Jaime Patterson | January 2018

Process Drama Ideas to Try

Process drama is to Theater as Choose Your Own Adventure Books are to Reading. It’s a teaching strategy that leaves behind most conventions of educational theater, allowing students to experience a constructed situation firsthand.  

This strategy not only gives your students roles to play. It also asks them to authentically explore a topic in a classroom setting through listening, speaking, and cooperating with others and the teacher. There is no script, no set or stage, no audience, and no pre-planned course of action. The teacher plays an active part in the drama as well. They participate in the improvisation, often providing structure to the acting exercise by providing students information about the environment. They can also model “in-character” behavior. The goal is for the teacher to manage students while maintaining the authenticity of their character. However, teachers can step outside their character role to manage the students if things are getting rowdy.

The teacher also acts as a guide, announcing any changes that might occur during the course of the acting. In most cases, teachers will also likely provide limitations on what the students are able to do. For example, say your students are acting a scene from a book where someone is searching for her brother. Your students may suggest “let’s call him on the phone!” The teacher can help determine the course of action by saying something like “He didn’t answer.”  

In this way, process drama is similar to a Murder Mystery Dinner Party. The people attending are experiencing the action as if it is happening in real time. Meanwhile, the actors involved are guiding the exploration of the students.  The benefit of process drama is that it allows students to become experts through personal exploration of a topic rather than reading about it in a text book.

Example Process Drama Seeds

Social Studies:  Have students step into historical events or situations such as the Civil Rights Marches, the founding of the colonies, the Gold Rush, etc.

Language Arts:  After reading a scene from a piece of literature, have students step into roles as the characters in the book.  Have your students go off-script to act out an alternative scene to the one in the story. Their goal should be to remain true to the characterization of the individuals in the book.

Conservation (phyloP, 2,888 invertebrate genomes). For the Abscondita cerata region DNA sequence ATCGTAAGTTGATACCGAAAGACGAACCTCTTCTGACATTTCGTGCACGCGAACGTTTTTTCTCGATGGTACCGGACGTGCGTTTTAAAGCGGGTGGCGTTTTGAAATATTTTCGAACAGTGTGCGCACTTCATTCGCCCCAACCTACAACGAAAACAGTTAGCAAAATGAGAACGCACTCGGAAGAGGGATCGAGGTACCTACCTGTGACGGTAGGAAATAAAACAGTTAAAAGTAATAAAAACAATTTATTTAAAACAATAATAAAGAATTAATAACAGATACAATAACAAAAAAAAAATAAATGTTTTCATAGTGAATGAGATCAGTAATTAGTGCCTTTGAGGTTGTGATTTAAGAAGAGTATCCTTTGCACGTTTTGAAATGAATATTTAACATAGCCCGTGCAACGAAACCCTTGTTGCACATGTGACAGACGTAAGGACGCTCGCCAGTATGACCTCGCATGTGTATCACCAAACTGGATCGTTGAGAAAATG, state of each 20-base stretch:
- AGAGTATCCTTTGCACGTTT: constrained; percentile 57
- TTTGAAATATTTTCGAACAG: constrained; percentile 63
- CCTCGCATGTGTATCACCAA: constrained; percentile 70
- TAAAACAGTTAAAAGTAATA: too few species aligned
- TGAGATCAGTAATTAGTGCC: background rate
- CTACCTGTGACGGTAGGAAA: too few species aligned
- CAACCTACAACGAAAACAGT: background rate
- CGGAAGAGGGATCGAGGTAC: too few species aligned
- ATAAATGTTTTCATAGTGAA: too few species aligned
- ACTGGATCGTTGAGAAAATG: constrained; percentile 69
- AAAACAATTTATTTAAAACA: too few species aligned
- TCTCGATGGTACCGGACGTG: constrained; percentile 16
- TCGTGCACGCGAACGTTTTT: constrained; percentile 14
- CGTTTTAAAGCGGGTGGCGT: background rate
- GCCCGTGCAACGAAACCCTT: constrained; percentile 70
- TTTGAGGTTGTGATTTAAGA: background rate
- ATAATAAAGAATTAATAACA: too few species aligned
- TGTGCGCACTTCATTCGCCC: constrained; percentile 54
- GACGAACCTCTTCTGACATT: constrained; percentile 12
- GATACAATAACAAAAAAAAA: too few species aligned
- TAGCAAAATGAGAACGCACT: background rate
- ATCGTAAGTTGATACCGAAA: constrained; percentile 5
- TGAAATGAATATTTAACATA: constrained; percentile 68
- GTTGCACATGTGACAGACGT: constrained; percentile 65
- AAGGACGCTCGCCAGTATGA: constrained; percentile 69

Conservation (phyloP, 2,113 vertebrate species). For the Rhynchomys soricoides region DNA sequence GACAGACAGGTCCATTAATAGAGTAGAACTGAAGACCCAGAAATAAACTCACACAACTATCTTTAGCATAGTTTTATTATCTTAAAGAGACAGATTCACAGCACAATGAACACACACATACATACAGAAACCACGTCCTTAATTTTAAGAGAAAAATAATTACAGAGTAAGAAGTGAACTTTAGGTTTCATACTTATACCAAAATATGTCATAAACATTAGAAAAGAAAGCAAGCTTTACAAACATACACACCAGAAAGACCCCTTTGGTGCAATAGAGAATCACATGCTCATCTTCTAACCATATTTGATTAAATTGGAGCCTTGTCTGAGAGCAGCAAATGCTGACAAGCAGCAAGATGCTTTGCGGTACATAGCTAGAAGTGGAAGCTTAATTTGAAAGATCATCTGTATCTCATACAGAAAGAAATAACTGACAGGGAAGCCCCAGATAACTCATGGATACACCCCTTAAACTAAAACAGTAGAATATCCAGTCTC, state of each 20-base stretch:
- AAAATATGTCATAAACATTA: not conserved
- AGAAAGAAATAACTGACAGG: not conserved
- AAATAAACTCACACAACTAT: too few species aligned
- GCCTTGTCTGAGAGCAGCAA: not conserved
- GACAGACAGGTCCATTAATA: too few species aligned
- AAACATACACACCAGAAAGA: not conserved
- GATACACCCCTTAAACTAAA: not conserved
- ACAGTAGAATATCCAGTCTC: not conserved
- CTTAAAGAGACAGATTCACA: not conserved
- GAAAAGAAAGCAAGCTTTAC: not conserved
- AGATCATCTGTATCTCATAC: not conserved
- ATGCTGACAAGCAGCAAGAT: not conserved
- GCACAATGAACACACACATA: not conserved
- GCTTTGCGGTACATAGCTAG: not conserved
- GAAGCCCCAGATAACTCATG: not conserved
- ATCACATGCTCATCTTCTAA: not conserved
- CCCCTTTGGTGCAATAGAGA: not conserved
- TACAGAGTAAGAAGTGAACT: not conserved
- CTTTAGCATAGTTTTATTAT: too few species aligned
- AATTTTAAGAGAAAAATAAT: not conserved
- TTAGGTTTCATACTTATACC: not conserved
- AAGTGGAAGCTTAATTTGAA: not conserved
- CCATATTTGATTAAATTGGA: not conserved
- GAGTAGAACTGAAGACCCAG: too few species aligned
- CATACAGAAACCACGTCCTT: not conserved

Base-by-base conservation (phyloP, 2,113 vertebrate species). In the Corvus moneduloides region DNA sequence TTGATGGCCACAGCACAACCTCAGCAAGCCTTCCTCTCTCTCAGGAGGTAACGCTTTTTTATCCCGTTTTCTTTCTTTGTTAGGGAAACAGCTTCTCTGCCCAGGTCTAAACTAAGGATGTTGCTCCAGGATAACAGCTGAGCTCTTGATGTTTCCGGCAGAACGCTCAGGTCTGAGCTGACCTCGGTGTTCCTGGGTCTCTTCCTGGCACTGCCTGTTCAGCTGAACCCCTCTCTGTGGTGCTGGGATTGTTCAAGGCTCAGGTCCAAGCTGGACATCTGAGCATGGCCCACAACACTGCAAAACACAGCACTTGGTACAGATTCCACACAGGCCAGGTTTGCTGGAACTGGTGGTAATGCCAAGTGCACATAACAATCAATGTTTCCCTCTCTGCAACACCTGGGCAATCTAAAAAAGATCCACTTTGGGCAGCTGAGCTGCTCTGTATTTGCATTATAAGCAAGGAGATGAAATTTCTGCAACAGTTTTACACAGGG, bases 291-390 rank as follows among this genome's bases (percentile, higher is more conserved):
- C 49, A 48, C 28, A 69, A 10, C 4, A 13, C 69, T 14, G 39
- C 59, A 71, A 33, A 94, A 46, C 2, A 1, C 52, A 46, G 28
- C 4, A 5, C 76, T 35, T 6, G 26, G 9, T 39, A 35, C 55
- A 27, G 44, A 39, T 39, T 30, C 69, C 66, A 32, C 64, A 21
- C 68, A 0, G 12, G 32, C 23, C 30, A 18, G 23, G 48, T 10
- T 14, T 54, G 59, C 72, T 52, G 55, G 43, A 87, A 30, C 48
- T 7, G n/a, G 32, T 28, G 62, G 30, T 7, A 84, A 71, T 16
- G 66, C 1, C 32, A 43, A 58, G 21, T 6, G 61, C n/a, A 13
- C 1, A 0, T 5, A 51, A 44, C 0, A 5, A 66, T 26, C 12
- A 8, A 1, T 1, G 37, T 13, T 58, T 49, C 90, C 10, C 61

Math: Guide students through a real life mathematical problem by having them step into character as having to build a specific structure on a construction site, pedestrians checking out in line at the grocery store (using coupons, sales, and bulk items), chefs baking a recipe that requires metric conversions, travelers planning a trip using a map to estimate travel time and distance, or financial experts or bankers calculating how much interest money in a given account will acquire over a period of a year.

Science: Instruct students to step into the roles of scientific professionals needing to address issues such as oil spills, water pollution, air quality, endangered species, environmental health, or into the roles of designers working to create musical instruments, electric game boxes, confetti launchers, solar water heaters, quick shelters.

About the Author

Jaime Patterson is the Executive Director of Creative Affairs for The Institute for Arts Integration & STEAM. She is a lifelong supporter of the arts and is passionate about supporting educators in their pathway to teaching and learning through arts integration. Jaime resides in Hanover, Pennsylvania with her husband, Josh, and their three children, Aidan, Lila and Gwyneth.